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"Tears from Turkey" By Stephanie Elizondo Griest


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Posted 01 January 2004 - 09:44

"Tears from Turkey" By Stephanie Elizondo Griest

Tears from Turkey

In a place like this, chivalry is far from dead.

THERE WAS A TIME WHEN I PRIDED MYSELF FOP, HAVING TEAR ducts of steel. I was the only kid on my block who could watch Bambi without bawling; Beaches made me snicker. Graduation. Weddings. Breakups. Disappointments. I endured it all with nei- ther a sigh nor a whimper.
Until, that is, I went to Turkey. Istanbul had been a destination point on my adas for ages. After working in Beijing for a year, I finally made it, with loose plans of selling carpets by day and belly dancing at night. My plans changed my fifth day there, however, during a visit to the Archaeological Museum. As I gazed at a row of headless statues, my hand hap- pened to brush against the spot on my thigh where I always strapped my money belt. Instead of a reassuring bundle, I felt only bare skin.
My heart stopped. I threw down my backpack, hiked up my ankle-length Guatemalan skirt, and gazed in horror.
The money belt was still there. Its contents were not.
I stumbled about the museum in a state of shock. I had used my passport and American Express card only an hour before and deliberately sealed them both hack into the belt. What happened? Did everything somehow fall out? How could I not have noticed? I remembered reading about thieves who tossed powder into tourists'eyes and robbed them blind in a matter of moments. Did that happen to me?
Panic set in as it dawned on me what I had just lost: money, credit cards, passport, airline ticket, traveler's checks, visa. In short, all forms of identity-except my Beijing work permit, which said I was American in Chinese-and all my finances, save for thirty dollars in Turkish lira.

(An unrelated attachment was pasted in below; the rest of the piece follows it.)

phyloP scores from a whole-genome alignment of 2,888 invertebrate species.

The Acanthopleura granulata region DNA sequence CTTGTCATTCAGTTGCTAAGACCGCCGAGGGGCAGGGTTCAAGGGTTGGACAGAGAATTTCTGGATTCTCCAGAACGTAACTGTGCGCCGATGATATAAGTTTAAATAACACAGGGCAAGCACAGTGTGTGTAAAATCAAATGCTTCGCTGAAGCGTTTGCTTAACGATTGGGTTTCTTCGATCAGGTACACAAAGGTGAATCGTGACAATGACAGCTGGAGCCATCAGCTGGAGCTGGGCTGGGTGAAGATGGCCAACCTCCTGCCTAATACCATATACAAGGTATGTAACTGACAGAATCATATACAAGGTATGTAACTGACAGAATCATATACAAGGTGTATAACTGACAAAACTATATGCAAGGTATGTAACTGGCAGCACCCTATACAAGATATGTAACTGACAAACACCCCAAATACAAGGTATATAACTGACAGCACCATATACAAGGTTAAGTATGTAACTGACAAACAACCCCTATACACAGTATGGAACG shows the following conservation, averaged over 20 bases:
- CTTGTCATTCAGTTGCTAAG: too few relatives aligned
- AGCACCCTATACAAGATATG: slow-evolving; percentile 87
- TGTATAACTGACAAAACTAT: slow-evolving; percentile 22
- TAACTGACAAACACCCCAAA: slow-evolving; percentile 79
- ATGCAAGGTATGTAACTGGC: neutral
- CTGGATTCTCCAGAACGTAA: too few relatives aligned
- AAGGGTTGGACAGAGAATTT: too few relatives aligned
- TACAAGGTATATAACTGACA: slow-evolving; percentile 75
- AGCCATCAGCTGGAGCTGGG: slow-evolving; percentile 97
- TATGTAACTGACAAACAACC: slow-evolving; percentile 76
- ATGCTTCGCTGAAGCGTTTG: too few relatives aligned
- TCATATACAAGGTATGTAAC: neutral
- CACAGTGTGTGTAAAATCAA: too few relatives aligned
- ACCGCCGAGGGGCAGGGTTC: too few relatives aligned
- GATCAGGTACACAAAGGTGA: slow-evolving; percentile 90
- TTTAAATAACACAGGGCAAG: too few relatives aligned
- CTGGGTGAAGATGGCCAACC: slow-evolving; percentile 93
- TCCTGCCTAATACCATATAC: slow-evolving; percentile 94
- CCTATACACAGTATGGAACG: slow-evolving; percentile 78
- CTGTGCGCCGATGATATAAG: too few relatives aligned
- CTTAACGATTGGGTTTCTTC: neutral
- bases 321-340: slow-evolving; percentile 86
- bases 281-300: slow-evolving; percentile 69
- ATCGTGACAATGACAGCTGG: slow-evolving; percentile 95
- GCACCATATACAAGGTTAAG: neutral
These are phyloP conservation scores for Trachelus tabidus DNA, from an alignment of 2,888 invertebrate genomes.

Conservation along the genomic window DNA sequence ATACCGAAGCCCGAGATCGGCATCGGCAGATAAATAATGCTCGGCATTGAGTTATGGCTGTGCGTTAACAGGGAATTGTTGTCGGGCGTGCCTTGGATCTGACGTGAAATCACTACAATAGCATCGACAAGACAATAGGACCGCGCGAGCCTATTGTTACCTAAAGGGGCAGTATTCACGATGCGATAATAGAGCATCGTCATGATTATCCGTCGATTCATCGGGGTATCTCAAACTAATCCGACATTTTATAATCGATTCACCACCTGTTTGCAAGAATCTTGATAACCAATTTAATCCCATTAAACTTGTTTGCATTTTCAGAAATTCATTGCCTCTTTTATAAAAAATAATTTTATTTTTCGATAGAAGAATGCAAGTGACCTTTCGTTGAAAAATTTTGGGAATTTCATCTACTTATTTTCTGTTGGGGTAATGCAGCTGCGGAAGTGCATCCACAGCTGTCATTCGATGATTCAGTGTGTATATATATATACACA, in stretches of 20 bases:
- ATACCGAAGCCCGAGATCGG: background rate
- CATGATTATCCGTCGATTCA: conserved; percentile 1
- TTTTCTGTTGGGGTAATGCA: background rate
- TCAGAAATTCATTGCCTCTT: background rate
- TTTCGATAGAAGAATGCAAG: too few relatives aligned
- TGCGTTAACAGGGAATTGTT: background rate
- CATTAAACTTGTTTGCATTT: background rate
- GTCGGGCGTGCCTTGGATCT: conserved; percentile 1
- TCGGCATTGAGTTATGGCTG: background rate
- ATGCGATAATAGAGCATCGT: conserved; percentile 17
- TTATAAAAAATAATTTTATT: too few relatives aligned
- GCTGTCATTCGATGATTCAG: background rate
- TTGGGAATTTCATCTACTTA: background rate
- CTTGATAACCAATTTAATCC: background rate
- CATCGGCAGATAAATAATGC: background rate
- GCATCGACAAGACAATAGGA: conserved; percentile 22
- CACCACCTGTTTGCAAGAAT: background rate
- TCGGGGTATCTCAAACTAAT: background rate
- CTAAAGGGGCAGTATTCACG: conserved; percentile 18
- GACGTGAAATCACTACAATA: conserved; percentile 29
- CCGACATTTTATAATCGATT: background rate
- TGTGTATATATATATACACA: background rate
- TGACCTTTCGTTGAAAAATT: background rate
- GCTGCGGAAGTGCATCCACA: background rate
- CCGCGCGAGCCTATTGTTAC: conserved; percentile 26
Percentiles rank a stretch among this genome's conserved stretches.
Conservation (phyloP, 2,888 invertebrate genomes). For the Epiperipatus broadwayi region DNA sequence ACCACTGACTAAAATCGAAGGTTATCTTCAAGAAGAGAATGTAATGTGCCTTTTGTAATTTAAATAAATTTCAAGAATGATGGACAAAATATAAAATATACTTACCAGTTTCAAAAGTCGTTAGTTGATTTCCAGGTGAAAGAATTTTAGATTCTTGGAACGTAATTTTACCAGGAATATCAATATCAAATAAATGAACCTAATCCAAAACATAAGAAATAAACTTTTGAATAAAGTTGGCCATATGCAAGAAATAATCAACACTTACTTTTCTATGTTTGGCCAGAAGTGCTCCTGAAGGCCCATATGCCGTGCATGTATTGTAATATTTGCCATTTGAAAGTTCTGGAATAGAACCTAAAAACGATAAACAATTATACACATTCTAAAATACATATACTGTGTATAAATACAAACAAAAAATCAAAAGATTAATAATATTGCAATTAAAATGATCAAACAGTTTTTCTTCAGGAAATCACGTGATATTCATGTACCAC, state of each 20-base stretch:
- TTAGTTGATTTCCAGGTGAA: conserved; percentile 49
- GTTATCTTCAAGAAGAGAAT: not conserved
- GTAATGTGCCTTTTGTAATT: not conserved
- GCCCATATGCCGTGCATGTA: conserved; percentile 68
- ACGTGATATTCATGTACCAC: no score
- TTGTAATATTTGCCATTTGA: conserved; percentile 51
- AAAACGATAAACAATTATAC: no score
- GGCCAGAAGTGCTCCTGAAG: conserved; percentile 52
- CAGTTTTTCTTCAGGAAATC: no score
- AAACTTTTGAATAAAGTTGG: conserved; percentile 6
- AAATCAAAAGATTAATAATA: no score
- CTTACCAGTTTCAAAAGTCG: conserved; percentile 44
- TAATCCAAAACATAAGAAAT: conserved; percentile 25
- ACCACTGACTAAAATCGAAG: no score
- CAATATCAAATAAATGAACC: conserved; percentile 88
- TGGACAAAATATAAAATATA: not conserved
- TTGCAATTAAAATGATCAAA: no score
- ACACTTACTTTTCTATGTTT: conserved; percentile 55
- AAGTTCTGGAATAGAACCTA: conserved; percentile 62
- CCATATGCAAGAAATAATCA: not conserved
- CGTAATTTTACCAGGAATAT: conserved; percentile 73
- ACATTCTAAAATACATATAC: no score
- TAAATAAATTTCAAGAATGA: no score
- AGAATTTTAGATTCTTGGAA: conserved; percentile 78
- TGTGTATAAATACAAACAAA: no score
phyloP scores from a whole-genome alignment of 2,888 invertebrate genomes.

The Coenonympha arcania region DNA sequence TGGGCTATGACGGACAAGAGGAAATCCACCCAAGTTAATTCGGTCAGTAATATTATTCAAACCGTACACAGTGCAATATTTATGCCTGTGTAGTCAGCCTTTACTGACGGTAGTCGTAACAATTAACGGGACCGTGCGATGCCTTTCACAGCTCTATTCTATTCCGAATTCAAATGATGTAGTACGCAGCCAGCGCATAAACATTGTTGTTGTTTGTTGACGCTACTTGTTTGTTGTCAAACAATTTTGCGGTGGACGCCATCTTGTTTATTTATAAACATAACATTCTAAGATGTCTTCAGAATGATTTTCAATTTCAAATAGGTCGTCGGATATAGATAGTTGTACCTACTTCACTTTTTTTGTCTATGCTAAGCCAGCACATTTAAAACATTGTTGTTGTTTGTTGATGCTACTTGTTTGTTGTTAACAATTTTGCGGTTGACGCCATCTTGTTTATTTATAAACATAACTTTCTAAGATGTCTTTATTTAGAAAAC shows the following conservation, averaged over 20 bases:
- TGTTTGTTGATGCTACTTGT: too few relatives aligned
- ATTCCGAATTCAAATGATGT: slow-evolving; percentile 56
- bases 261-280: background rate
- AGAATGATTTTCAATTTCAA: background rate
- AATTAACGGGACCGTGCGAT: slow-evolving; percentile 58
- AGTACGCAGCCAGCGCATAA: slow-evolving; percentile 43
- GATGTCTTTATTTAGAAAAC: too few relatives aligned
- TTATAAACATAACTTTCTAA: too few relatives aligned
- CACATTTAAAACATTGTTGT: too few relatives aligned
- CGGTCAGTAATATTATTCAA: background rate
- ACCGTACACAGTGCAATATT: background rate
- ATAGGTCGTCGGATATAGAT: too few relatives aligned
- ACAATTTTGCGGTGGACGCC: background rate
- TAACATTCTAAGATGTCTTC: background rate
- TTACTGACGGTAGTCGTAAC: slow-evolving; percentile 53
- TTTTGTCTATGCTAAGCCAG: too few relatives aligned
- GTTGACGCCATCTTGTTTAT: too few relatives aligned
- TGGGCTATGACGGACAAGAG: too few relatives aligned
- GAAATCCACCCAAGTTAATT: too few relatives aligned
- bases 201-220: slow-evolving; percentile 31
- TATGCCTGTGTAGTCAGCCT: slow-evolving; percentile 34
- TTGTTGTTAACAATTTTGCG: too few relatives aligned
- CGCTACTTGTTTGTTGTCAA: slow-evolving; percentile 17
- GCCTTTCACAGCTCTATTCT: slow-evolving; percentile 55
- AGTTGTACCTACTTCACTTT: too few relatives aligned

I bolted for the museum's exit, nearly knocking over a museum guard in the process. "My passport!" I shrieked over my shoulder. I raced through Gulhane Park and the Topkapi Palace grounds, darting in and out of tourist patches, frantically retracing the casual stroll I had taken only minutes before. I was nearing the towering minarets of the Aya Sofya when I spotted a Turkish policeman. I scrambled over.
"I lost all my stuffl" I wailed. He looked at me, amused. A couple of his buddies joined us.
"Money! Passport! Gone!" I told them. One of the officers pointed with his rifle toward a building la- beled "Tourism Police." I scurried over, dodged the security guard, and barged in on five officers settling down to an afternoon smoke.
Something I'd learned quickly on the road is that tactics differ from country to country. Vodka bribes had taken me far when I was an exchange student in Russia; I'd yelled a lot that past year in China. But what about Turkey?
When I approached the men with determination, not a one raised an eyebrow. Realizing that pushy women may not be well received in Turkey, I took a deep breath and tried reasoning with them.
They lit up another round of smokes. I pleaded for their help.
One got up to make apple tea. I was about to ask if they preferred Johnnie Walker Red Label or Black when I remembered that I was broke. I collapsed into a chair in despair, and-beyond my knowledge or control-a tear rolled down my cheek.